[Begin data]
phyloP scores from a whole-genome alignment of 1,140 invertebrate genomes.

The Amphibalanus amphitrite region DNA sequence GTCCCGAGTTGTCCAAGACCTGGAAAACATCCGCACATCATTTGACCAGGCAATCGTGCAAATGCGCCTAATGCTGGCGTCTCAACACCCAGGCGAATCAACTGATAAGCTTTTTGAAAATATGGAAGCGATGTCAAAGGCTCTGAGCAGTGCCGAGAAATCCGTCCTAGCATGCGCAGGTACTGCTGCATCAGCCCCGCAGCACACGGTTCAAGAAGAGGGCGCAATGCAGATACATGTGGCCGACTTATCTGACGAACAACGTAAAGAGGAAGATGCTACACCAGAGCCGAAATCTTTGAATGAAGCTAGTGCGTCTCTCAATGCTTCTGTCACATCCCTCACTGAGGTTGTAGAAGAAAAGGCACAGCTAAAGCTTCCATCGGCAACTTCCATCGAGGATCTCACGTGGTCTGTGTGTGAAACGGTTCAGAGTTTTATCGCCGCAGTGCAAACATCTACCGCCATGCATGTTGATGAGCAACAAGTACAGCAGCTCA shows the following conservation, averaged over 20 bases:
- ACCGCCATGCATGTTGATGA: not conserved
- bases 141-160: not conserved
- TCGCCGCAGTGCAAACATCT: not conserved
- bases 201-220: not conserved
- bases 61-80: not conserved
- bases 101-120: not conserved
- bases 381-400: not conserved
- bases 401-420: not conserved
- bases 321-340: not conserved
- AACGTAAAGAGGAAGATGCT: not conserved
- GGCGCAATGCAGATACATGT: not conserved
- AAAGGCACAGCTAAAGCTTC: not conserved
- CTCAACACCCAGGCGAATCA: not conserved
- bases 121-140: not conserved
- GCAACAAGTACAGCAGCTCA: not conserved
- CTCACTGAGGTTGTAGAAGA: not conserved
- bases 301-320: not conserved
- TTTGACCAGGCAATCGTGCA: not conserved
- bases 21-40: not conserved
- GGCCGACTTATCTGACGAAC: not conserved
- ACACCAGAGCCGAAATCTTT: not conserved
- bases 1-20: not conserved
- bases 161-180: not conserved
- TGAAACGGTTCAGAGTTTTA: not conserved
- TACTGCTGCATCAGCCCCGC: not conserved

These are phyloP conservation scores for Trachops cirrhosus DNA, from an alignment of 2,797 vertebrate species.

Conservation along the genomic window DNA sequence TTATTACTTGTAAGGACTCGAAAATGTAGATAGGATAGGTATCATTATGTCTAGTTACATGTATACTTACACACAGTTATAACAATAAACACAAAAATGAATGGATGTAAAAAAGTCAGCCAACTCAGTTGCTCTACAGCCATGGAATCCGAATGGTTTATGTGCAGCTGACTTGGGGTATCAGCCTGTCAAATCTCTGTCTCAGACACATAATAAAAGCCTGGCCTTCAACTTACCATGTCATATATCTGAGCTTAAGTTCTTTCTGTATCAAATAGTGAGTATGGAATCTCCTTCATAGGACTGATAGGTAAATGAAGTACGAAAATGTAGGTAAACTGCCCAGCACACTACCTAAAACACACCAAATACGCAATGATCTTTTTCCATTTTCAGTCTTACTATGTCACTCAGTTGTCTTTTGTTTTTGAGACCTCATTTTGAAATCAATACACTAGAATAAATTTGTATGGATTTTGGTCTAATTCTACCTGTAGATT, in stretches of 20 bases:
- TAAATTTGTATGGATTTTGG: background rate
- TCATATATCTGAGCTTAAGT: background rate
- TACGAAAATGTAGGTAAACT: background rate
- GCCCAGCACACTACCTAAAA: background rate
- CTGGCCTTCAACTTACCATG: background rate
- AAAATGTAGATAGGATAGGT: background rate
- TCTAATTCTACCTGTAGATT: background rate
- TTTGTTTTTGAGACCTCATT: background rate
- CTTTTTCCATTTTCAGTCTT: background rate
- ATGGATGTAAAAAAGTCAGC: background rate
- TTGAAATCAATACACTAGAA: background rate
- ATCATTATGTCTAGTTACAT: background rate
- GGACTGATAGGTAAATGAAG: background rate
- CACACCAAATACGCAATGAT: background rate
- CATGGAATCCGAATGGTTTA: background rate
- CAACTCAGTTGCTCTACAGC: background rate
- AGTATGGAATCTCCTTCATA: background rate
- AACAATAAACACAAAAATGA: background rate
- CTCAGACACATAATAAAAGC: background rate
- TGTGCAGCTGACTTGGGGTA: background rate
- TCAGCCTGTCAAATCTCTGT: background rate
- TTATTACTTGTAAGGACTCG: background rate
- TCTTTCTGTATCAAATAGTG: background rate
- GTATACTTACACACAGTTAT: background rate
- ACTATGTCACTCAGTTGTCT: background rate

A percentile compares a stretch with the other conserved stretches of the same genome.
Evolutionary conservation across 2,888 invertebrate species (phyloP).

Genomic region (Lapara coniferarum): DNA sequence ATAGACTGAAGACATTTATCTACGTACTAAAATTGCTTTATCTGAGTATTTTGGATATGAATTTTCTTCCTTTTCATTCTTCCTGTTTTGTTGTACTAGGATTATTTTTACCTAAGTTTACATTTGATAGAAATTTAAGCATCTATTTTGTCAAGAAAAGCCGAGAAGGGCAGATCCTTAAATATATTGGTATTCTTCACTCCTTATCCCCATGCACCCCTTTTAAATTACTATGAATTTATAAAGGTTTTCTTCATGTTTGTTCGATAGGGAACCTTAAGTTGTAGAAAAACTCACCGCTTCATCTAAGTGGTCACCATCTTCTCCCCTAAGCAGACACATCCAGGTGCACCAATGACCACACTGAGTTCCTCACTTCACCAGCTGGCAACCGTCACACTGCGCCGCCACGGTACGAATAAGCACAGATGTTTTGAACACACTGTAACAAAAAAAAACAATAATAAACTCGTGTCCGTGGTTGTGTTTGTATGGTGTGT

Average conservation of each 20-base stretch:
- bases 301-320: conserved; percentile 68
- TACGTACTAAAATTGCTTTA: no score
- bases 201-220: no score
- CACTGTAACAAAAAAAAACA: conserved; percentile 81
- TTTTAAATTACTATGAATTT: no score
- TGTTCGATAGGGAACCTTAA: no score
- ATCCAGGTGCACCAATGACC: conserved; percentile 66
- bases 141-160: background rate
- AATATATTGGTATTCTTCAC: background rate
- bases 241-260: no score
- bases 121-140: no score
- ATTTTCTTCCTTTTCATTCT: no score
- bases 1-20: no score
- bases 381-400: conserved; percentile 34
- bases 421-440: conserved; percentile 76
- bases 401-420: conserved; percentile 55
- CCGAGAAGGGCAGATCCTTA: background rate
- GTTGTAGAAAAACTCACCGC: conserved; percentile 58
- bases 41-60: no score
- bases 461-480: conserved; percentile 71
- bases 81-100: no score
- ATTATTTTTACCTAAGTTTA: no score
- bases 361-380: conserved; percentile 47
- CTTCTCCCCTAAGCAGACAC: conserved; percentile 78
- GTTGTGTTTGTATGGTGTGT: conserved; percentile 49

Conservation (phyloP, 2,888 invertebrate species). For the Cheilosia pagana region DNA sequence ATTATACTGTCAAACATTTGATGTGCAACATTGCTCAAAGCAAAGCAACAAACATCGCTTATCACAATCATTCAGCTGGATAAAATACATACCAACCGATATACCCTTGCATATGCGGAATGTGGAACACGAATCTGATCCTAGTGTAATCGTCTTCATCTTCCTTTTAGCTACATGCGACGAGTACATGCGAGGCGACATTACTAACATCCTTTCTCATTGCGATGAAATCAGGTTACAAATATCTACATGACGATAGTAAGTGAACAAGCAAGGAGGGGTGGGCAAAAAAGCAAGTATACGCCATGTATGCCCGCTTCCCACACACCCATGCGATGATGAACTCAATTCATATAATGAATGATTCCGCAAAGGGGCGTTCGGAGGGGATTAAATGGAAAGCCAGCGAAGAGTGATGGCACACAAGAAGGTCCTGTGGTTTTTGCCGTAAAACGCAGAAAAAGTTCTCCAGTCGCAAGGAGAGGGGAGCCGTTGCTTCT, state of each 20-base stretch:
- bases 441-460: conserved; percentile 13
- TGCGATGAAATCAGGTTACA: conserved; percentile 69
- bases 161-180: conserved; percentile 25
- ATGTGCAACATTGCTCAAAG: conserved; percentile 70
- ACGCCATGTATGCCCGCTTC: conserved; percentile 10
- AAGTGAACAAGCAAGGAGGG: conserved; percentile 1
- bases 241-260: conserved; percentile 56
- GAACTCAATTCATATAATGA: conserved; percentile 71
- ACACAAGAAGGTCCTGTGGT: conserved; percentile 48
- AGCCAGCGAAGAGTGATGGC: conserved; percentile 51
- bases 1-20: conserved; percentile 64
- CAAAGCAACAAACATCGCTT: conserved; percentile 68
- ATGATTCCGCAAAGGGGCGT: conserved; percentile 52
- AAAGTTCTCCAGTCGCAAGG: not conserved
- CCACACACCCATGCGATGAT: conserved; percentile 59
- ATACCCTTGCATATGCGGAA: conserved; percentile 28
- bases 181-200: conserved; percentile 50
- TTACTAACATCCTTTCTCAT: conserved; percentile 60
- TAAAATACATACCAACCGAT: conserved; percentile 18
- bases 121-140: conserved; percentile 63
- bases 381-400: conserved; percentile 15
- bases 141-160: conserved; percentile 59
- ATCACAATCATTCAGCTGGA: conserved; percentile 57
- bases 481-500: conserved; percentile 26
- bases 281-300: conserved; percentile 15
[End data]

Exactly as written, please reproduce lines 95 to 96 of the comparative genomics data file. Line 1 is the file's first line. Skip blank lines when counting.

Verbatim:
- bases 1-20: conserved; percentile 64
- CAAAGCAACAAACATCGCTT: conserved; percentile 68